YouTube pulled its community captions feature, so now more creators are making their own

Illustration: Alex Castro / The Verge

Jack Edwards doesn’t want to be praised for doing what he considers the bare minimum: making his videos accessible to his deaf and hard of hearing viewers.

Edwards began making book and lifestyle videos on YouTube five years ago, but he only started captioning all of his videos in January. “It was one of my goals this year to invest more time into making my channel more accessible for viewers,” he says. “I always think about the quote, ‘It’s a privilege to learn, rather than to experience,’ and that’s true for so many accessibility issues. I don’t rely on subtitles to enjoy YouTube content, so it’s easy to forget that others do.”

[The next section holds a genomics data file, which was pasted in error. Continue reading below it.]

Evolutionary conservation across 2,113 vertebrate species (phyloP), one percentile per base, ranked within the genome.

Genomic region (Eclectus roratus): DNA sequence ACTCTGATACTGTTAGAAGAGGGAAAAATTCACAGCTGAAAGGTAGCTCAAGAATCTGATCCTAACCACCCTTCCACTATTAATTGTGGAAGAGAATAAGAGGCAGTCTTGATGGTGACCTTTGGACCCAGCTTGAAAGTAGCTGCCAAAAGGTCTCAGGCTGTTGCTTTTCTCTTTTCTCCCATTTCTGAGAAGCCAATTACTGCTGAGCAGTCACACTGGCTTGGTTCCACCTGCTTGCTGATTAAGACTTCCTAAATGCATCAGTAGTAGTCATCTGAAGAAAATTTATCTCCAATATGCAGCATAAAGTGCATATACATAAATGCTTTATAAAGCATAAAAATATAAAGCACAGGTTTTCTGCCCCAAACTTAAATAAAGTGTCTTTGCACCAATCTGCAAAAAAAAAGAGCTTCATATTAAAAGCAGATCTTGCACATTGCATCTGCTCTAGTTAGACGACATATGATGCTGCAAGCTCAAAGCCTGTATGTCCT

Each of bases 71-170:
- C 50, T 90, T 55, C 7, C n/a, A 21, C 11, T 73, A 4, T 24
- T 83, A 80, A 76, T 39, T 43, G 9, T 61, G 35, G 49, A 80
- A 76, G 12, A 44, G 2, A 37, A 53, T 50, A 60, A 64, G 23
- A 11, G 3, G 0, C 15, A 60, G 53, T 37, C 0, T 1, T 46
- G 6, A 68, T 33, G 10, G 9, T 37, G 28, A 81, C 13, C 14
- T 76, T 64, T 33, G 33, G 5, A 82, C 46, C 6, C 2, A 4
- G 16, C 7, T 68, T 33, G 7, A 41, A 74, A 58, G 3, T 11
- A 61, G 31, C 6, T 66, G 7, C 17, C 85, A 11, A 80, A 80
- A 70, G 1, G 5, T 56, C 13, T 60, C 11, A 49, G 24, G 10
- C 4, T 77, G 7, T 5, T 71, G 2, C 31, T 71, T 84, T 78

Captions are up 30 percent year to year

More creators like Edwards have been writing captions for their…

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